A pacemaker is a battery driven device, which is placed (implanted) in the chest in order to prevent the heart from beating too slowly. The pacemaker continuously monitors the heart rhythm and when a slow rhythm is detected, it produces electrical signals and stimulates the heart. A pacemaker can treat the symptoms caused by the slow heart rate (fatigue, dizziness, fainting etc). It cannot, though, treat fast heart rates and symptoms caused by tachycardias.
A biventricular pacemaker or cardiac resynchronization therapy (CRT) is a specific type of pacemaker which is used when there is both heart failure and uncoordinated contraction of the ventricles. A CRT device can stimulate both ventricles of the heart simultaneously in a coordinated way, obtaining a more efficient contraction of the heart. A biventricular pacemaker has all functions that a common pacemaker has, which means that it also prevents slow heart rate and relieves the symptoms caused by bradycardias, but it cannot prevent or treat fast heart rates.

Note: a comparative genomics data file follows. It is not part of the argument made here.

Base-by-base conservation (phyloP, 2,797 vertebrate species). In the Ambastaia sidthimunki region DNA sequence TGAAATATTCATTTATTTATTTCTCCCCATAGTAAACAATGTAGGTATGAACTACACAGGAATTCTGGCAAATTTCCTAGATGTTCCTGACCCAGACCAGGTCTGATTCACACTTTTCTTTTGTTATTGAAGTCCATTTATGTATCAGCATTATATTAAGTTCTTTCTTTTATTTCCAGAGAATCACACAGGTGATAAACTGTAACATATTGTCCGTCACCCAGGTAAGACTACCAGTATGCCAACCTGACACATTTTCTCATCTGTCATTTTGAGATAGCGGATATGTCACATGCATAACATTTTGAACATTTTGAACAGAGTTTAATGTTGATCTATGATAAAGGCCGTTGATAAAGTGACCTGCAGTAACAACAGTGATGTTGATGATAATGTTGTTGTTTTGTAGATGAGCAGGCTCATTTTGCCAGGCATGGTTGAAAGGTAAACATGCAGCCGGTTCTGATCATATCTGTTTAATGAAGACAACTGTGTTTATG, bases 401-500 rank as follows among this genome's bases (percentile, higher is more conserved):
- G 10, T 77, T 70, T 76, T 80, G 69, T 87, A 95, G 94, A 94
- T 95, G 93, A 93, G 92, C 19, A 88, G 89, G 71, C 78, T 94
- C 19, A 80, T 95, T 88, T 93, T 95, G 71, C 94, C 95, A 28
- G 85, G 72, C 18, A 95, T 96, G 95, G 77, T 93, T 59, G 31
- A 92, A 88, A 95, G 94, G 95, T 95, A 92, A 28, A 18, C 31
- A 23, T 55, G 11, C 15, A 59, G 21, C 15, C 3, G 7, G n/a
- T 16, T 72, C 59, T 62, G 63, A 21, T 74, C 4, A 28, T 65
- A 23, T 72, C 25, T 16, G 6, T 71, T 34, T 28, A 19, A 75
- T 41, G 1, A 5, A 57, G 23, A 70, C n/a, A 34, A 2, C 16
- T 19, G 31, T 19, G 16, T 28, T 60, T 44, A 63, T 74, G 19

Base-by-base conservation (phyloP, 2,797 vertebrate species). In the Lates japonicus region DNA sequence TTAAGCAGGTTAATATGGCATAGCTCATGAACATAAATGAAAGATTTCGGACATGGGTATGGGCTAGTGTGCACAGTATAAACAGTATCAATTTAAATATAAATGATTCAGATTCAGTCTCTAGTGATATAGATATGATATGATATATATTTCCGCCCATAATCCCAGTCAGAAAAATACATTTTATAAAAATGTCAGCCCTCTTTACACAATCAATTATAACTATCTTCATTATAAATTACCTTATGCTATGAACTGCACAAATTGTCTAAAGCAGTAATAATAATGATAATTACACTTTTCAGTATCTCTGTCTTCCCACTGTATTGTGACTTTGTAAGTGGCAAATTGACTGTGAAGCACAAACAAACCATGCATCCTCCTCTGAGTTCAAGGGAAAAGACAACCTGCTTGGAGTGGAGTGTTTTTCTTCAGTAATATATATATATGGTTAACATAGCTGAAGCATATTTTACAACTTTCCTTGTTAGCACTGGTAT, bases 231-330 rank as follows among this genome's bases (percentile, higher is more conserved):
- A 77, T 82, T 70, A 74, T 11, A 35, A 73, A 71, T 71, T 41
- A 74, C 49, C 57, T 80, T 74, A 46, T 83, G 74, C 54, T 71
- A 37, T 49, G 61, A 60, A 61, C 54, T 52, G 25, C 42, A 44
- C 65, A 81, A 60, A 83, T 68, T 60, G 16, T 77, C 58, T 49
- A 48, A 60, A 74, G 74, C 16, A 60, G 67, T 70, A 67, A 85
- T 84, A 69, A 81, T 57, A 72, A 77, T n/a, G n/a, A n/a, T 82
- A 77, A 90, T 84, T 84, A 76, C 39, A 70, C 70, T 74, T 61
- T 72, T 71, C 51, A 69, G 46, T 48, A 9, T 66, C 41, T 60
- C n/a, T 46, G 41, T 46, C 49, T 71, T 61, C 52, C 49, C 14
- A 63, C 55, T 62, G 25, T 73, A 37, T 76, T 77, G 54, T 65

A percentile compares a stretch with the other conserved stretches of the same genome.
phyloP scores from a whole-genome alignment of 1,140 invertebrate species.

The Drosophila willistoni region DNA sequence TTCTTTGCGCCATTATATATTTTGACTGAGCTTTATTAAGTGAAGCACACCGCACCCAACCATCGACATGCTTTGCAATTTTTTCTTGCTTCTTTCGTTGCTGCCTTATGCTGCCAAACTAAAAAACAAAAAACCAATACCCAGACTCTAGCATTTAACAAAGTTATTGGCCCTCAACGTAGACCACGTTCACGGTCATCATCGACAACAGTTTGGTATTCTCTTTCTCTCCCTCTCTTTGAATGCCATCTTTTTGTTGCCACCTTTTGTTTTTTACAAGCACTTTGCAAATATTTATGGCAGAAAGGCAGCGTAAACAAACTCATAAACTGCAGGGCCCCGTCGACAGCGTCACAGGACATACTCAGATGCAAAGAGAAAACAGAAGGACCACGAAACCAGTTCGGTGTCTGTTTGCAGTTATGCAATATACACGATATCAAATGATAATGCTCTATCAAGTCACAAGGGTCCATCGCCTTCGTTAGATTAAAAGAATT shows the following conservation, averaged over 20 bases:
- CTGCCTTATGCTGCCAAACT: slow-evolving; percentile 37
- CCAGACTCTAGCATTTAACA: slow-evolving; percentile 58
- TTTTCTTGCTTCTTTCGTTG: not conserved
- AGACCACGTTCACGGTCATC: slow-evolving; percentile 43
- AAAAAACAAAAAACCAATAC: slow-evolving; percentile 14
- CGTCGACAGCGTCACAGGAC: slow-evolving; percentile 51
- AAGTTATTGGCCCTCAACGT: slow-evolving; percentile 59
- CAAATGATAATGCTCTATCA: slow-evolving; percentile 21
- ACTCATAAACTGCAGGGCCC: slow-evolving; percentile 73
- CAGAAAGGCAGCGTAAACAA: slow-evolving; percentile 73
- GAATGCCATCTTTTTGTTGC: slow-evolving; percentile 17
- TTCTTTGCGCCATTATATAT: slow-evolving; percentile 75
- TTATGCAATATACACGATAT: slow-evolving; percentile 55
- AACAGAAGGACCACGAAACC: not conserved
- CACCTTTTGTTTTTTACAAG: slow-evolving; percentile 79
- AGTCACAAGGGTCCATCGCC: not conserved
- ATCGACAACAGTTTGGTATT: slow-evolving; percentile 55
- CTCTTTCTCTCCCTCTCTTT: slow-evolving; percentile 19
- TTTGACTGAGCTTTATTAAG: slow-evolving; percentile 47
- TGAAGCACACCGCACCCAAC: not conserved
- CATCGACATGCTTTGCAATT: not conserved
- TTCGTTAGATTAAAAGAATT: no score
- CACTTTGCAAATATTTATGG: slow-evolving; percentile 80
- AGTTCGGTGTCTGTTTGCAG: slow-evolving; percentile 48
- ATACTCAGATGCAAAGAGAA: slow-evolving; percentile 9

The size and shape of a pacemaker may vary depending on the manufacturer and the model. A biventricular pacemaker is in general larger than a common pacemaker.